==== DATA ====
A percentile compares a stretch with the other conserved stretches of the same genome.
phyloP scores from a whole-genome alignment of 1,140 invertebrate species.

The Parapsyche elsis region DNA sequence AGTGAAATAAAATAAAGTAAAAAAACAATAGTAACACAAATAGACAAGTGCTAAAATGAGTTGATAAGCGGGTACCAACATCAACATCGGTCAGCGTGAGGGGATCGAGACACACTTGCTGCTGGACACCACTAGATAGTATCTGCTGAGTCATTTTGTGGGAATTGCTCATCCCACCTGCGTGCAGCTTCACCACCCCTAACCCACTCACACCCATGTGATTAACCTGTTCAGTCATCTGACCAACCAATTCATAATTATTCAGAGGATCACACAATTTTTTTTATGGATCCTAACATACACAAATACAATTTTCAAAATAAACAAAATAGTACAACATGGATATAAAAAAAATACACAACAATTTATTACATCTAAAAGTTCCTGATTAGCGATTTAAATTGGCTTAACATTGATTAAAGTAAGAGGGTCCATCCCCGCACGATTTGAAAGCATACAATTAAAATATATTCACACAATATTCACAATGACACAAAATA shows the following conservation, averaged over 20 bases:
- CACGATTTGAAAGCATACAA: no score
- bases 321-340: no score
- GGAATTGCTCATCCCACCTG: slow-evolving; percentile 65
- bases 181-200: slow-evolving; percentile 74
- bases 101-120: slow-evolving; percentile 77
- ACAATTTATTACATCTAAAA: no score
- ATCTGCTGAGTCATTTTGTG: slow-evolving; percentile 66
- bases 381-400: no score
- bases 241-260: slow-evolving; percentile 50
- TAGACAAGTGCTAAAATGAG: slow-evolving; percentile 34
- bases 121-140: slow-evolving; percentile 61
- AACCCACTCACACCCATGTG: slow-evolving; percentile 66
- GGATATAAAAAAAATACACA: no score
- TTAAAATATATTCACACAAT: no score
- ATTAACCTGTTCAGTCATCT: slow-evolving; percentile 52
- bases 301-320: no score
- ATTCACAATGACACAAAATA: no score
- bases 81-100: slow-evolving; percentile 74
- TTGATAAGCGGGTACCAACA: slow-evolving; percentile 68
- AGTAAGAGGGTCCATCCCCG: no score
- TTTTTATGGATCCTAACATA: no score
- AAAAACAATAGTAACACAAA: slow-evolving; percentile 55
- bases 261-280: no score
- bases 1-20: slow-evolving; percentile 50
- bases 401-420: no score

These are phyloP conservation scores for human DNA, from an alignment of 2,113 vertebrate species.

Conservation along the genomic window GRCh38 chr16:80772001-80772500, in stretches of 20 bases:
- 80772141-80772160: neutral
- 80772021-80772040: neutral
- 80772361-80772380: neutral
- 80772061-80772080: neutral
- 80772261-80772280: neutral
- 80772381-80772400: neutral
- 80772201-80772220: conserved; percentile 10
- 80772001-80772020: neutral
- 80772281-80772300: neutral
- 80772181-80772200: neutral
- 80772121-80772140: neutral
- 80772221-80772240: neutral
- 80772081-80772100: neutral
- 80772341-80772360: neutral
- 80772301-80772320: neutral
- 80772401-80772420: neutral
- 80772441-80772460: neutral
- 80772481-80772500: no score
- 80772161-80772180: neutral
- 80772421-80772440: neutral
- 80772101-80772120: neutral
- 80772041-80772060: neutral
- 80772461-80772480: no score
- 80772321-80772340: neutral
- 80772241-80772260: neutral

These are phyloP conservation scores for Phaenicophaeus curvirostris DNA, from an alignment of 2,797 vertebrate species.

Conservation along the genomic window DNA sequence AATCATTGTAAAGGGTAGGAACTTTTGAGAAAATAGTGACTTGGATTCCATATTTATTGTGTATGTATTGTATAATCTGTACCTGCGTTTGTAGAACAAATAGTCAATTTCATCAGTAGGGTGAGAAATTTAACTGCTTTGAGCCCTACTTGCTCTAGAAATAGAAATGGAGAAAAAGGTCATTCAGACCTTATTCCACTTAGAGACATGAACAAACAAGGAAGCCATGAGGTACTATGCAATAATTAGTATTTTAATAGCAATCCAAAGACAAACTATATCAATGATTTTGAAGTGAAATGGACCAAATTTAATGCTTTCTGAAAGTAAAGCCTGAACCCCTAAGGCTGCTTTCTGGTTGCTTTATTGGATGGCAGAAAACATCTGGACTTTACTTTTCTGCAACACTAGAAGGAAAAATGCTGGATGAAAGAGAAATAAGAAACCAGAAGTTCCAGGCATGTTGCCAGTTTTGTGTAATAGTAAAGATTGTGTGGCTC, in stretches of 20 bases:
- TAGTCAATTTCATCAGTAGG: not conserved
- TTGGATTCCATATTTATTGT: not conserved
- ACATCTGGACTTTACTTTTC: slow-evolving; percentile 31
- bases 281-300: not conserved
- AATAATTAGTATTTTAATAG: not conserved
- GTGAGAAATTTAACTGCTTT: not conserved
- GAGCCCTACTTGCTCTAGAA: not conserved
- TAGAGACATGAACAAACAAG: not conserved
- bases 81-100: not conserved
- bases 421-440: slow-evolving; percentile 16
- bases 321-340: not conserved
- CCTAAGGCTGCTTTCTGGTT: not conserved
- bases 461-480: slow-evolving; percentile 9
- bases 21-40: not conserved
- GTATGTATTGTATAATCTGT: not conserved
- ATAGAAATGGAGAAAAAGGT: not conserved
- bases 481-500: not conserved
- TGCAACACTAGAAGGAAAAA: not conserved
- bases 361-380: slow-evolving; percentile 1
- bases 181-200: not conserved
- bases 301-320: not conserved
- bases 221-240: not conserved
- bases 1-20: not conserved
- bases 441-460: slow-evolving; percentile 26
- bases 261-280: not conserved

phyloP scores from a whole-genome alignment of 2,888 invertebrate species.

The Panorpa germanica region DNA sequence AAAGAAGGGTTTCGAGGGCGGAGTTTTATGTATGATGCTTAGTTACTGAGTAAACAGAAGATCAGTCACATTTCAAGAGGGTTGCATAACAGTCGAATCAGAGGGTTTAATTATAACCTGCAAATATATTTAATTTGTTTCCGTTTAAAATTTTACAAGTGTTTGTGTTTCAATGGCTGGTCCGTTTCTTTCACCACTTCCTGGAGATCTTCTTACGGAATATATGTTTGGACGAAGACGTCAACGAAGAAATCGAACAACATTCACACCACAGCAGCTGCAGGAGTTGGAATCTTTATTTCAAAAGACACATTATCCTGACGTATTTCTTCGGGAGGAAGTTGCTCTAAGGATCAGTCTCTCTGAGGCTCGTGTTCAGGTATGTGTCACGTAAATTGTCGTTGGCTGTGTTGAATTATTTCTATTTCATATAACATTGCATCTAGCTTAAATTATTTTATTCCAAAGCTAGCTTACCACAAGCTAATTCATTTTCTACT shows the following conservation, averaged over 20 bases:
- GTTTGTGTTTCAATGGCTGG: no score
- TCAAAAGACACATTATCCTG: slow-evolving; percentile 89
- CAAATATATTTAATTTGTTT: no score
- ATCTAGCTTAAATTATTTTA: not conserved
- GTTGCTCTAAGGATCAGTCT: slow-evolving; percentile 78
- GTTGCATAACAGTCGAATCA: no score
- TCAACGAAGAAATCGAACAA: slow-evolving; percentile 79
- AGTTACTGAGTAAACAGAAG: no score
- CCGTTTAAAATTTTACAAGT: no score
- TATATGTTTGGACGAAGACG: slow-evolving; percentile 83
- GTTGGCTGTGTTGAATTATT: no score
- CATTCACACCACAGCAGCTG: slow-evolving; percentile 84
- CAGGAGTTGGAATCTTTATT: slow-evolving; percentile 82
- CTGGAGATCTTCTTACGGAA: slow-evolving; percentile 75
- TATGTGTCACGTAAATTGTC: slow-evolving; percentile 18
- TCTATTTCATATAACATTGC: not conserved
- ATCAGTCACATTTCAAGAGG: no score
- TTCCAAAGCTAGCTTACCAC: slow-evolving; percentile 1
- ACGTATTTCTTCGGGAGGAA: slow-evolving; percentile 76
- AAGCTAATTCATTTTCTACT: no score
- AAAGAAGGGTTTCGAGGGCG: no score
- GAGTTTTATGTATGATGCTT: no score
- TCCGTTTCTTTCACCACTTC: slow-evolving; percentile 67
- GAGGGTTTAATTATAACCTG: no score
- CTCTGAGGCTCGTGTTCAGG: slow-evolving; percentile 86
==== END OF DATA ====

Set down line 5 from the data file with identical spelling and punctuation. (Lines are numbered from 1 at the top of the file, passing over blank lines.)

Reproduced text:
- bases 321-340: no score